1. Develop Strategies and National Action Plans Tailored to Country Context. Under the forthcoming global, legally binding instrument to end plastic pollution, countries will likely need to develop action plans and policies to manage plastic pollution. Such plans should combine traditional solid waste management solutions with those closer to pollution control, including industrial and product policies. The 3P tools (see below) simulate the financial, social, fiscal, climate, and employment impacts of various policies on firms, households, and government. This helps avoid mistakes in later implementation. The 3P tools also help setting plastics policy targets by informing the social costs of plastics and their alternatives.
  2. Combine Policy Instruments in a Coherent Way. Preventing plastic pollution requires the creation of sustainable markets, which need to be enabled by a comprehensive set of coherent policy instruments. These instruments combine upstream emission control policies, new product policies, incentives to change consumer behavior, and incentives for the private sector to invest and innovate along the whole plastic lifecycle. In any suite of policy instruments, the upstream incentives for producers and consumers are essential for circularity, but a comprehensive approach must include improving solid waste management systems. Although best results are achieved when combining policy instruments, transitioning to a comprehensive approach will take time and requires sequencing.
  3. Consider the True Cost of Plastics and Alternatives to Society. Phasing out plastics requires considering alternatives and their availability, and substitution choices should be informed by their external costs and benefits compared with the plastic product they would replace. Comparing the full lifecycle costs of plastic products and their alternatives enables better decision making and facilitates agreements on priority goals to be achieved. When deciding how to substitute plastic items, it is essential to compare the benefits of action (such as avoided damages caused by pollution) to the costs of achieving these benefits and the costs of alternatives.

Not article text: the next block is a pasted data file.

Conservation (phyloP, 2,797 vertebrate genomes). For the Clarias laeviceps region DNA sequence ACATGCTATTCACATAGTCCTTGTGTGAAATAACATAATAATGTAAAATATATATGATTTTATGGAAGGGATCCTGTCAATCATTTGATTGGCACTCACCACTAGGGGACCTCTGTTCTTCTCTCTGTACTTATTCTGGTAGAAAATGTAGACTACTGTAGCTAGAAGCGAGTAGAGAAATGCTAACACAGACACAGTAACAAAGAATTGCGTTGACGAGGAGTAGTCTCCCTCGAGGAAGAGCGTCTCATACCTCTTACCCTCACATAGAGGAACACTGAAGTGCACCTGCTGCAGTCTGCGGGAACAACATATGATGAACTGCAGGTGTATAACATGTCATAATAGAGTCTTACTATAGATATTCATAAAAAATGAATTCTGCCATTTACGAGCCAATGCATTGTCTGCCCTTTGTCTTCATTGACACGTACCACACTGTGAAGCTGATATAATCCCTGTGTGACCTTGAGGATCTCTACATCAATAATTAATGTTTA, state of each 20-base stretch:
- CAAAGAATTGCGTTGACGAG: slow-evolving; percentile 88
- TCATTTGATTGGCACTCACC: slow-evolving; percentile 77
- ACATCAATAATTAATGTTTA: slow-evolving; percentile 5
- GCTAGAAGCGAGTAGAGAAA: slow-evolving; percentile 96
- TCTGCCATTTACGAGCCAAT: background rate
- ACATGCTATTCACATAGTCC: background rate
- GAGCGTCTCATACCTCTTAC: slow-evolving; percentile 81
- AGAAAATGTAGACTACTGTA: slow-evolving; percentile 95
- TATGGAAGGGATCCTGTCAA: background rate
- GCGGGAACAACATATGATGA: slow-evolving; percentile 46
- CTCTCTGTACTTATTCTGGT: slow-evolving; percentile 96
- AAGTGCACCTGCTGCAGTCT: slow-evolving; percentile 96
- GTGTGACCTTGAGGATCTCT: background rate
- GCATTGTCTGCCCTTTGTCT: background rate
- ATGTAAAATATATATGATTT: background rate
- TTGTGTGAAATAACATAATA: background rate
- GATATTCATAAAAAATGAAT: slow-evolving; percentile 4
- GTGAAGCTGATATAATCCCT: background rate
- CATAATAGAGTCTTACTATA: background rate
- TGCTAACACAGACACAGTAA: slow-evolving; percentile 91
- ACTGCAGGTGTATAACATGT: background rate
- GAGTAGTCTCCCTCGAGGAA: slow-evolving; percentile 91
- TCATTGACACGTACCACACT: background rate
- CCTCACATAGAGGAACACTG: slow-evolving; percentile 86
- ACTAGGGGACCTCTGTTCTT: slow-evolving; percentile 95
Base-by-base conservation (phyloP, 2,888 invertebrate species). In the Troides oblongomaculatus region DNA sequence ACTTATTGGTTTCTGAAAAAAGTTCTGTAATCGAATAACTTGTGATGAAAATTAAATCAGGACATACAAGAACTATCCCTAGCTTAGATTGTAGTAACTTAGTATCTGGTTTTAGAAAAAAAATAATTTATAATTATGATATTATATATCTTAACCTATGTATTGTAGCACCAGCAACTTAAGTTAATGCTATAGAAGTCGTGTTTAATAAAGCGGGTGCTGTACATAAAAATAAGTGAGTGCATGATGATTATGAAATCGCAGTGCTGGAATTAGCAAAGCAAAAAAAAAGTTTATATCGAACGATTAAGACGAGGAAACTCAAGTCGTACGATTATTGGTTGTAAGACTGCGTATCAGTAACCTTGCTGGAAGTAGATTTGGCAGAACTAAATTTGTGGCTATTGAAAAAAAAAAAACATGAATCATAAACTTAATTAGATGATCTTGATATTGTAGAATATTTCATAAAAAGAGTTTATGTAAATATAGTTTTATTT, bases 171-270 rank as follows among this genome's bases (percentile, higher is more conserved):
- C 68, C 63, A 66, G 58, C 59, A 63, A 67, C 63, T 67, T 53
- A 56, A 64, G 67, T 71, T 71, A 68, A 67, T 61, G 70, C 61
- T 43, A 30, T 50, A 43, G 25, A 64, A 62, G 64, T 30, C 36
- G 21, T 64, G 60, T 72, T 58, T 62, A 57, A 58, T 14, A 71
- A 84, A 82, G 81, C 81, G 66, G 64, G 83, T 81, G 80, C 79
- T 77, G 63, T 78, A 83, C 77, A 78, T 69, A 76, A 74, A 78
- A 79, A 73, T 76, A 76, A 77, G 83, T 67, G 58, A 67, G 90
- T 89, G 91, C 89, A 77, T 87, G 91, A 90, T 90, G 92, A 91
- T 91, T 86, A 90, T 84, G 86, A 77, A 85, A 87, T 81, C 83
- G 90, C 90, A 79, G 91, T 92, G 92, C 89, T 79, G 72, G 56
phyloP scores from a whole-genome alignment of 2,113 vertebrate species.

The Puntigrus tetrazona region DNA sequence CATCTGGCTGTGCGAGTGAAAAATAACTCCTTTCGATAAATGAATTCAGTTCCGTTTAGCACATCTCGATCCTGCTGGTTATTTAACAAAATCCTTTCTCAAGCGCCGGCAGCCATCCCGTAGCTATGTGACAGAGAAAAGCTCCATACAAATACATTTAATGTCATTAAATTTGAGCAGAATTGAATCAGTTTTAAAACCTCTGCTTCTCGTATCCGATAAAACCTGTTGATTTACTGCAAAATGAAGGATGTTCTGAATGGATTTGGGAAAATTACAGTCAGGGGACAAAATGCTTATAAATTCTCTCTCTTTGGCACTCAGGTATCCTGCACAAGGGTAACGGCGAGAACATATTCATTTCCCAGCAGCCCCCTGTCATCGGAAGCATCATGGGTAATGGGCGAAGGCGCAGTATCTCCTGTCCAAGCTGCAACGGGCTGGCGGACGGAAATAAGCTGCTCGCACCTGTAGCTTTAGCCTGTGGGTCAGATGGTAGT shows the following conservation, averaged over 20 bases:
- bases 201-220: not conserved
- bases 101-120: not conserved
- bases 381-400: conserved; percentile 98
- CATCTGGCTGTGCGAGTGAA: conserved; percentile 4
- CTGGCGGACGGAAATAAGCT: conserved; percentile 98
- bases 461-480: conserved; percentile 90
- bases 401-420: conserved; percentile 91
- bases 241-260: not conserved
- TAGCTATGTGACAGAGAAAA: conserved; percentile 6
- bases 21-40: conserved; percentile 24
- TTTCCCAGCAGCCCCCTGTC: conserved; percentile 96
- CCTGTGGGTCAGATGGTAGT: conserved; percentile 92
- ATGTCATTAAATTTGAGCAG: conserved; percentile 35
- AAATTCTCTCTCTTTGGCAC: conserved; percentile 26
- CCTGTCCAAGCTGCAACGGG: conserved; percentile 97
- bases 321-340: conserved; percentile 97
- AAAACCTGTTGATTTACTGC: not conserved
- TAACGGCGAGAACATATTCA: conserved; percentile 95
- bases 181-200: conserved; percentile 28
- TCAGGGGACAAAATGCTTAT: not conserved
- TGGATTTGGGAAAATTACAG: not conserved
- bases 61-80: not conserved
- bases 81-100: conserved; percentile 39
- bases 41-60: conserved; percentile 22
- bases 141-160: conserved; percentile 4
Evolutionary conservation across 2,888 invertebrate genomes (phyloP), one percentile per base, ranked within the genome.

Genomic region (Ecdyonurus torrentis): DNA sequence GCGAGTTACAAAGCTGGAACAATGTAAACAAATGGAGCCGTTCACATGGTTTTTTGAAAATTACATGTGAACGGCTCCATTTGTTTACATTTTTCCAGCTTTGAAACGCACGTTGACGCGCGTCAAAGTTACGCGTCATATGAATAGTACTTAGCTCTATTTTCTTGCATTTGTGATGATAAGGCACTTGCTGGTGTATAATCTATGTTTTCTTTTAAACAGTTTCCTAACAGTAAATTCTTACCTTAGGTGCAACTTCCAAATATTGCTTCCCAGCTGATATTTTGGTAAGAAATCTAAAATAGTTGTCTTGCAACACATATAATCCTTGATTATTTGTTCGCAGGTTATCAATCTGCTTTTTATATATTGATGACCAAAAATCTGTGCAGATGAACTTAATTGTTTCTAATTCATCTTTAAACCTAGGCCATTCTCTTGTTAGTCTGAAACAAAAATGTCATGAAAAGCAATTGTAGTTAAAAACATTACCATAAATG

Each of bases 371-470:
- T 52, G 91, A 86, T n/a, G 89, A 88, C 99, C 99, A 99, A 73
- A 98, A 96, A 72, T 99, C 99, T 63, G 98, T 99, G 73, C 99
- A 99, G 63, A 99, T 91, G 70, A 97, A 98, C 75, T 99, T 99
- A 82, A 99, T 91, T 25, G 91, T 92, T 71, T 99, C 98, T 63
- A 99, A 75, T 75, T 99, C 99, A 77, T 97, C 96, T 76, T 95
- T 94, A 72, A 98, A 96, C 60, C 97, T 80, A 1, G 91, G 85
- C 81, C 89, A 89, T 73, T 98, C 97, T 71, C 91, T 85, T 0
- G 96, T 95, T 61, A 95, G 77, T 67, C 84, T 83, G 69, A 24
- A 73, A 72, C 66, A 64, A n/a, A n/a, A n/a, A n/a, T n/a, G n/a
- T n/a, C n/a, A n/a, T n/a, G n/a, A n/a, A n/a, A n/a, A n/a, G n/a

Filling Knowledge and Methodology Gaps 

Pathways out of Plastic Pollution is intended to support policy makers and technical experts in their efforts to address plastic pollution by bringing transparency and evidence into often-difficult plastic management dialogues among stakeholders who have limited information, diverging interests, and entrenched habits. It brings insights from the development of two models: